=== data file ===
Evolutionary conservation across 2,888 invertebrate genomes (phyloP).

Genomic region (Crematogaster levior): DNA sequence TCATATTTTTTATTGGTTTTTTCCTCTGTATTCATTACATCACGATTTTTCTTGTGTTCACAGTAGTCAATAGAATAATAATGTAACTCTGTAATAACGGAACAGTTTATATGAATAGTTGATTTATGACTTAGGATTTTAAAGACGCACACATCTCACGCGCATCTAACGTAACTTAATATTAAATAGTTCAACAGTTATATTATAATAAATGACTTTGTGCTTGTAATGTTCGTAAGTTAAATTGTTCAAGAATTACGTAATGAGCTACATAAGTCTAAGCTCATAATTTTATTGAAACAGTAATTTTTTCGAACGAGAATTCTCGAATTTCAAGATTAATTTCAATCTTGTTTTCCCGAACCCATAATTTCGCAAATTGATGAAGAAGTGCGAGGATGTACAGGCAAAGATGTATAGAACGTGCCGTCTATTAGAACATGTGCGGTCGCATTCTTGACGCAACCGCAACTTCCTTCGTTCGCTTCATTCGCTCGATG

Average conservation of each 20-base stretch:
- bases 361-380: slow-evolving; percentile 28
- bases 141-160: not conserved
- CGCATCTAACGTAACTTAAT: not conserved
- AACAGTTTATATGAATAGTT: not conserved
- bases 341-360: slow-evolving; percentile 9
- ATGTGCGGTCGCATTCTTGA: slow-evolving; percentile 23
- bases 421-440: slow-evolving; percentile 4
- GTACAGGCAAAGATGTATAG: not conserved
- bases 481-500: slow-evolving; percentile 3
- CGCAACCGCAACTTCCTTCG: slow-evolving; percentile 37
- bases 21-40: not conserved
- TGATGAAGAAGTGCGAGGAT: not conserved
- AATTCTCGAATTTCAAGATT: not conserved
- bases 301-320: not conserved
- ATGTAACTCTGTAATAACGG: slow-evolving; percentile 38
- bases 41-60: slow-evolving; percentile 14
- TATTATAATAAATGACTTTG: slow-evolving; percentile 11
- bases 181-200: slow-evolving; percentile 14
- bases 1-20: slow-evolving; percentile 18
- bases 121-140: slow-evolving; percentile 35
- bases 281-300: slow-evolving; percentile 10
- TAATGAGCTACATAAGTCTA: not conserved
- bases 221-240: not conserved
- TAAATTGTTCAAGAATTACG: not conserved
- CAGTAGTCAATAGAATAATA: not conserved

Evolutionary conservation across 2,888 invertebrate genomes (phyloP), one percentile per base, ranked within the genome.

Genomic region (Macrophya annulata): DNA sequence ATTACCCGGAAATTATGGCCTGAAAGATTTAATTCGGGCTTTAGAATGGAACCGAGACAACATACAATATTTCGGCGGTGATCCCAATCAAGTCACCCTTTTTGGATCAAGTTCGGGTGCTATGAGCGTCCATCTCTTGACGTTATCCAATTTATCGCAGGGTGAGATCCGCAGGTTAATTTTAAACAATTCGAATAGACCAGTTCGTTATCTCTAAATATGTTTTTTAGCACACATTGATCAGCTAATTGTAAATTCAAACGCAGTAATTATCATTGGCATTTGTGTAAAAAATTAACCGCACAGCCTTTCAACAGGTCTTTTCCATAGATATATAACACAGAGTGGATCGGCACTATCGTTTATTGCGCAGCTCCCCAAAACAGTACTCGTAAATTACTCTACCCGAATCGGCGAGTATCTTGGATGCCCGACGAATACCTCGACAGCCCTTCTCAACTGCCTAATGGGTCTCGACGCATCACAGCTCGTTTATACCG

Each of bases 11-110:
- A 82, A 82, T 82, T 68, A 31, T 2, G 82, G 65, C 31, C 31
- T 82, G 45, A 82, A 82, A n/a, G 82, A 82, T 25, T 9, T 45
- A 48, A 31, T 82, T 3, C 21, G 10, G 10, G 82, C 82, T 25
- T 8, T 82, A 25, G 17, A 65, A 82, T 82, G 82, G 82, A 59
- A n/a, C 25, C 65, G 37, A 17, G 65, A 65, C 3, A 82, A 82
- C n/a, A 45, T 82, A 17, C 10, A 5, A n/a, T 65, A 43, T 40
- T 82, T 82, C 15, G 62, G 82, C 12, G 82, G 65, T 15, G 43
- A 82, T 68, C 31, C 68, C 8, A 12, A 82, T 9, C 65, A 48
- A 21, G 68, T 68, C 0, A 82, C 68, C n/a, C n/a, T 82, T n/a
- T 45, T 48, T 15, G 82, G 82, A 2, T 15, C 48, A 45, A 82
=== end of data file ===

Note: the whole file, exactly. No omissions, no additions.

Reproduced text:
Evolutionary conservation across 2,888 invertebrate genomes (phyloP).

Genomic region (Crematogaster levior): DNA sequence TCATATTTTTTATTGGTTTTTTCCTCTGTATTCATTACATCACGATTTTTCTTGTGTTCACAGTAGTCAATAGAATAATAATGTAACTCTGTAATAACGGAACAGTTTATATGAATAGTTGATTTATGACTTAGGATTTTAAAGACGCACACATCTCACGCGCATCTAACGTAACTTAATATTAAATAGTTCAACAGTTATATTATAATAAATGACTTTGTGCTTGTAATGTTCGTAAGTTAAATTGTTCAAGAATTACGTAATGAGCTACATAAGTCTAAGCTCATAATTTTATTGAAACAGTAATTTTTTCGAACGAGAATTCTCGAATTTCAAGATTAATTTCAATCTTGTTTTCCCGAACCCATAATTTCGCAAATTGATGAAGAAGTGCGAGGATGTACAGGCAAAGATGTATAGAACGTGCCGTCTATTAGAACATGTGCGGTCGCATTCTTGACGCAACCGCAACTTCCTTCGTTCGCTTCATTCGCTCGATG

Average conservation of each 20-base stretch:
- bases 361-380: slow-evolving; percentile 28
- bases 141-160: not conserved
- CGCATCTAACGTAACTTAAT: not conserved
- AACAGTTTATATGAATAGTT: not conserved
- bases 341-360: slow-evolving; percentile 9
- ATGTGCGGTCGCATTCTTGA: slow-evolving; percentile 23
- bases 421-440: slow-evolving; percentile 4
- GTACAGGCAAAGATGTATAG: not conserved
- bases 481-500: slow-evolving; percentile 3
- CGCAACCGCAACTTCCTTCG: slow-evolving; percentile 37
- bases 21-40: not conserved
- TGATGAAGAAGTGCGAGGAT: not conserved
- AATTCTCGAATTTCAAGATT: not conserved
- bases 301-320: not conserved
- ATGTAACTCTGTAATAACGG: slow-evolving; percentile 38
- bases 41-60: slow-evolving; percentile 14
- TATTATAATAAATGACTTTG: slow-evolving; percentile 11
- bases 181-200: slow-evolving; percentile 14
- bases 1-20: slow-evolving; percentile 18
- bases 121-140: slow-evolving; percentile 35
- bases 281-300: slow-evolving; percentile 10
- TAATGAGCTACATAAGTCTA: not conserved
- bases 221-240: not conserved
- TAAATTGTTCAAGAATTACG: not conserved
- CAGTAGTCAATAGAATAATA: not conserved

Evolutionary conservation across 2,888 invertebrate genomes (phyloP), one percentile per base, ranked within the genome.

Genomic region (Macrophya annulata): DNA sequence ATTACCCGGAAATTATGGCCTGAAAGATTTAATTCGGGCTTTAGAATGGAACCGAGACAACATACAATATTTCGGCGGTGATCCCAATCAAGTCACCCTTTTTGGATCAAGTTCGGGTGCTATGAGCGTCCATCTCTTGACGTTATCCAATTTATCGCAGGGTGAGATCCGCAGGTTAATTTTAAACAATTCGAATAGACCAGTTCGTTATCTCTAAATATGTTTTTTAGCACACATTGATCAGCTAATTGTAAATTCAAACGCAGTAATTATCATTGGCATTTGTGTAAAAAATTAACCGCACAGCCTTTCAACAGGTCTTTTCCATAGATATATAACACAGAGTGGATCGGCACTATCGTTTATTGCGCAGCTCCCCAAAACAGTACTCGTAAATTACTCTACCCGAATCGGCGAGTATCTTGGATGCCCGACGAATACCTCGACAGCCCTTCTCAACTGCCTAATGGGTCTCGACGCATCACAGCTCGTTTATACCG

Each of bases 11-110:
- A 82, A 82, T 82, T 68, A 31, T 2, G 82, G 65, C 31, C 31
- T 82, G 45, A 82, A 82, A n/a, G 82, A 82, T 25, T 9, T 45
- A 48, A 31, T 82, T 3, C 21, G 10, G 10, G 82, C 82, T 25
- T 8, T 82, A 25, G 17, A 65, A 82, T 82, G 82, G 82, A 59
- A n/a, C 25, C 65, G 37, A 17, G 65, A 65, C 3, A 82, A 82
- C n/a, A 45, T 82, A 17, C 10, A 5, A n/a, T 65, A 43, T 40
- T 82, T 82, C 15, G 62, G 82, C 12, G 82, G 65, T 15, G 43
- A 82, T 68, C 31, C 68, C 8, A 12, A 82, T 9, C 65, A 48
- A 21, G 68, T 68, C 0, A 82, C 68, C n/a, C n/a, T 82, T n/a
- T 45, T 48, T 15, G 82, G 82, A 2, T 15, C 48, A 45, A 82